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Middlebury teen’s cancer fight far from over

Northridge freshman Will Mishler continues to have tests and battle ailments as a result of a form of nerve cancer.

Posted on Oct. 18, 2013 at 1:00 a.m.

MIDDLEBURY — Though 15-year old Will Mishler had a cancerous tumor removed over a year ago, a cloud of uncertainty continues to hover over the teen and his family.

Will found out in September he had ganglioneuroblastoma, a form of nerve cancer, which was removed in September 2012.

Though the cancer hasn’t spread, Will’s mother, Amy Mishler, was quick to explain that the Northridge freshman has not returned to normal and is by no means out of the woods.

“(The doctors) have never told Will he is cancer-free,” Mishler said by phone. She said there is usually about a five-year waiting period of no recurrence before doctors deem a patient cancer-free.

Will recently returned from a Kids Wish Network trip to Universal Studios in Florida, where he got to meet members of the Blue Man Group.

“It was like the first time the kid smiled in 13 months,” Mishler said of the trip.

But while the trip was a high point for the teen, returning home means continued testing and a further battle with a myriad of ailments.

Will continues to suffer from multiple disorders as a result of the tumor and its removal because it had been attached to the sympathetic nerve.

“He’s had so many health complications,” Mishler said.

The first issue came in the form of Horner’s syndrome in his right eye, which is characterized by a difference in pupil size and a drooping eyelid.

He had an operation in Muncie in August to help correct the eyelid, but the pupil issue is not resolved.

Then in February, the teen’s pancreas failed and he became diabetic.

One positive from that situation is that Will is scheduled to receive a device dubbed an artificial pancreas that will help him more accurately and efficiently attend to blood sugar issues as they arise.

While the device will certainly make things easier for Will, the procedure will be costly.

On top of all that, Will’s doctors have advised him to return for scans in December to investigate an enlarged lymph node in his neck.

Financial going for the family has been hard.

Coupled with the fact that Will’s mother had to leave her nursing position to care for her son and father Jim’s unemployment, covering medical expenses has been trying.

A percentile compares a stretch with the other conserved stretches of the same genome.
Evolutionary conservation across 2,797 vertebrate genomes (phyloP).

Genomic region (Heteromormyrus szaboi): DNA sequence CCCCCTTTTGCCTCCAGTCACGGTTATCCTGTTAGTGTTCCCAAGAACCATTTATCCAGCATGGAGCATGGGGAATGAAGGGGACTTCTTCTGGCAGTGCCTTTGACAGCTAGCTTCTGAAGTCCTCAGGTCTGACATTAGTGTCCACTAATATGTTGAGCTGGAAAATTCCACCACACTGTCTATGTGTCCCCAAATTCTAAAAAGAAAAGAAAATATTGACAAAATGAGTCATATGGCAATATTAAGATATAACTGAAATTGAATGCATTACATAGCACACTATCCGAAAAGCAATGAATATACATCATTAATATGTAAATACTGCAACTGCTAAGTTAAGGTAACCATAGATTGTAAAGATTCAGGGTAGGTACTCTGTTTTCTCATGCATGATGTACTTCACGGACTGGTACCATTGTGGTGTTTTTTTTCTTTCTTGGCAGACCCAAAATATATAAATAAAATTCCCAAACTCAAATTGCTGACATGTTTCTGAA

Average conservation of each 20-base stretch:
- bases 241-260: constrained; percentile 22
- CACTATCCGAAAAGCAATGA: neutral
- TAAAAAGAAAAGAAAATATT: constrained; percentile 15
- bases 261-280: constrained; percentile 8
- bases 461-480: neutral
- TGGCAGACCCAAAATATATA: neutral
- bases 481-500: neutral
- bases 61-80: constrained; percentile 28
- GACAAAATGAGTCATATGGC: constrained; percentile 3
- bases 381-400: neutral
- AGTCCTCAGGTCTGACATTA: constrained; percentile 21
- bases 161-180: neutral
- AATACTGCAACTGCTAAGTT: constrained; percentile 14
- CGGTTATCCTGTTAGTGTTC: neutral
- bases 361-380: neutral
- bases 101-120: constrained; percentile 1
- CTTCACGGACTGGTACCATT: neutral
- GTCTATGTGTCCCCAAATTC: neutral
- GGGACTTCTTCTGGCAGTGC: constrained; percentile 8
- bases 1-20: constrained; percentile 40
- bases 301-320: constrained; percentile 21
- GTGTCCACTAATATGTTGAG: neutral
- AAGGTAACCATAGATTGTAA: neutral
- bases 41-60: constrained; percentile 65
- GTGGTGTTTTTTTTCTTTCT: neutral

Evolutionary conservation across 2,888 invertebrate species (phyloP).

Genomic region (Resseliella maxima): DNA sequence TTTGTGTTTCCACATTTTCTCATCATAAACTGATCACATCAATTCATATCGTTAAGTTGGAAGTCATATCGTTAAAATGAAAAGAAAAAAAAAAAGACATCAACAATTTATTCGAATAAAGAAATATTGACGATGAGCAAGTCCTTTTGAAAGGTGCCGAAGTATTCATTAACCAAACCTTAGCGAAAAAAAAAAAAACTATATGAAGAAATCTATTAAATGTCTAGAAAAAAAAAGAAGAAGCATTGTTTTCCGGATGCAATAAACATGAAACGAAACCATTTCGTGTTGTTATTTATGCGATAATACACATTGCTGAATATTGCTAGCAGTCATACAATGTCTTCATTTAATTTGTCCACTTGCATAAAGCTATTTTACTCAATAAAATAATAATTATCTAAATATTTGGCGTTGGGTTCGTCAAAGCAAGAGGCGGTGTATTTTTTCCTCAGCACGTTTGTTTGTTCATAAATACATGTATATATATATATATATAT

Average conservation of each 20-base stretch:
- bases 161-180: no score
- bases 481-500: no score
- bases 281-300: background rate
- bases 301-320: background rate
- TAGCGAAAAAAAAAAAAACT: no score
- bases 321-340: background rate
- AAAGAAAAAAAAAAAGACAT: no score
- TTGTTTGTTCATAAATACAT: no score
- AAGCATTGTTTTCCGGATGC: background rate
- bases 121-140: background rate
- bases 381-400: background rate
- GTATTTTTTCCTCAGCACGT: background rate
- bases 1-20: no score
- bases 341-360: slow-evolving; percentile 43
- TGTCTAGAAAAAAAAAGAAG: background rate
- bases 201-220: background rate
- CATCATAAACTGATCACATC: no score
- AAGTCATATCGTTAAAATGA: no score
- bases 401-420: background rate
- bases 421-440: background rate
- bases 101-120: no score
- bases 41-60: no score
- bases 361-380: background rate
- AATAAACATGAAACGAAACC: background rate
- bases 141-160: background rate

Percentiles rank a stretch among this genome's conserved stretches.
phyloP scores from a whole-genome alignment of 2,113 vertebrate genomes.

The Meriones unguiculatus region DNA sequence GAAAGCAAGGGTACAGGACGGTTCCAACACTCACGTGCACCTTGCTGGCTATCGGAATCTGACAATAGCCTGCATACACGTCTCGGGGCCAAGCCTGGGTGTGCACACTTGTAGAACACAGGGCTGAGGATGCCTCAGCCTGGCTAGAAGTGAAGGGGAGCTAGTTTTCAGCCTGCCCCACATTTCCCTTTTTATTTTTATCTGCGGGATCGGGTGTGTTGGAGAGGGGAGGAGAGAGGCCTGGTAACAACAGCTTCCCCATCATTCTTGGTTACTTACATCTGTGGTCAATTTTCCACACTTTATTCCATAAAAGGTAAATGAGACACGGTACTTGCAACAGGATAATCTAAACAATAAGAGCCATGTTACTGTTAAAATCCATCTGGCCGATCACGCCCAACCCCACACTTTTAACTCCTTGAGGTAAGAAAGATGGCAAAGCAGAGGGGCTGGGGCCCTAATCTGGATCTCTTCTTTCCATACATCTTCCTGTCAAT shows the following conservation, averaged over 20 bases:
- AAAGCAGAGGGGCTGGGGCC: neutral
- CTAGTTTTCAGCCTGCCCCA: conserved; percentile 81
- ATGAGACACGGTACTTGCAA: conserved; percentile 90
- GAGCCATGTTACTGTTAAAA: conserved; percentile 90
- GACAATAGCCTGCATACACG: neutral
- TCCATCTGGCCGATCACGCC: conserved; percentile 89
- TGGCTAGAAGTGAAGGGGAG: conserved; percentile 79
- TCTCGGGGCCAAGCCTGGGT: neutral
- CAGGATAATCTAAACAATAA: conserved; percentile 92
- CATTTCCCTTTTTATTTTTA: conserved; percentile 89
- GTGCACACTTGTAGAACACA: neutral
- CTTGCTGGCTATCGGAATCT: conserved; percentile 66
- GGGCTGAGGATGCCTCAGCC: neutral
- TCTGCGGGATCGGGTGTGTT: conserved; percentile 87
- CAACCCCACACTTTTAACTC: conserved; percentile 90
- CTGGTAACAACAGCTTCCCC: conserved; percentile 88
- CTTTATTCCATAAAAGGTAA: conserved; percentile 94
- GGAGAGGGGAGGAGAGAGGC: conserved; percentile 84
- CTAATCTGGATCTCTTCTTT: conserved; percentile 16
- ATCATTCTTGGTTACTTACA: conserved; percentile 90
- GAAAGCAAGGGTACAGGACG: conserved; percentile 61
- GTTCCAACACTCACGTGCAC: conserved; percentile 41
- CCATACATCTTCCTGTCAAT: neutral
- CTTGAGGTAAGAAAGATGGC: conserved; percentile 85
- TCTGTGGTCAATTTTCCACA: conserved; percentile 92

They moved to a different house to decrease some cost, but with the battery of tests and scans Will continues to undergo, as well as with the related illnesses and procedures, the Mishlers’ medical bills continue to climb.

“We’ve definitely had to rejuggle our lifestyle,” Mishler added.

Getting word out about her son’s plight has been a frustration for Amy Mishler.

Childhood cancer has been very visible in the area with the story of Elkhart teen Sarah Crane and the #SARAHSTRONG campaign gaining significant local and even national, awareness.

Mishler said her son is aware of Sarah but the two have never met.

She said Will and the family have discussed the Cranes’ situation and Will understands that there is a possibility his cancer could reappear.

“Our family does pray for (Sarah),” Mishler explained, but noted Sarah’s disease concerns her even more for her son.

“You’re preparing for something you never want to walk into,” she said. “There’s a possibility of (a reappearance) happening to your child.”

But Will’s mother points to a maturity built through a strong faith that keeps her son going, even through the toughest of days.

“Will is very faithful, Will is a very dedicated Christian, and he will tell you that,” she said. “That’s probably what gets him through.”

And so it goes for the whole family that is facing so much uncertainty. In the midst of a trying time, the Mishlers lean on the comfort of God and one another.

“We’re grateful that we have each other,” Amy Mishler said.

There are two upcoming events to raise funds for Will and the Mishlers to combat their medical costs.

The first is an all-you-can-eat pancake and sausage breakfast taking place Saturday, Oct. 19, at Crystal Valley Missionary Church, 233 U.S. 20 in Middlebury. The donation-only event will be from 8 to 11 a.m.

A second fundraiser called H.O.W.L. Fest is scheduled for Nov. 9 at the Elkhart Knights of Columbus. Open only to individuals 21 years and older, the event will feature a disc jockey, cash bar and raffle.

Further information on the events, and updates on Will’s fight, can be found on the Facebook page Willpower, which can be found through a Facebook search.


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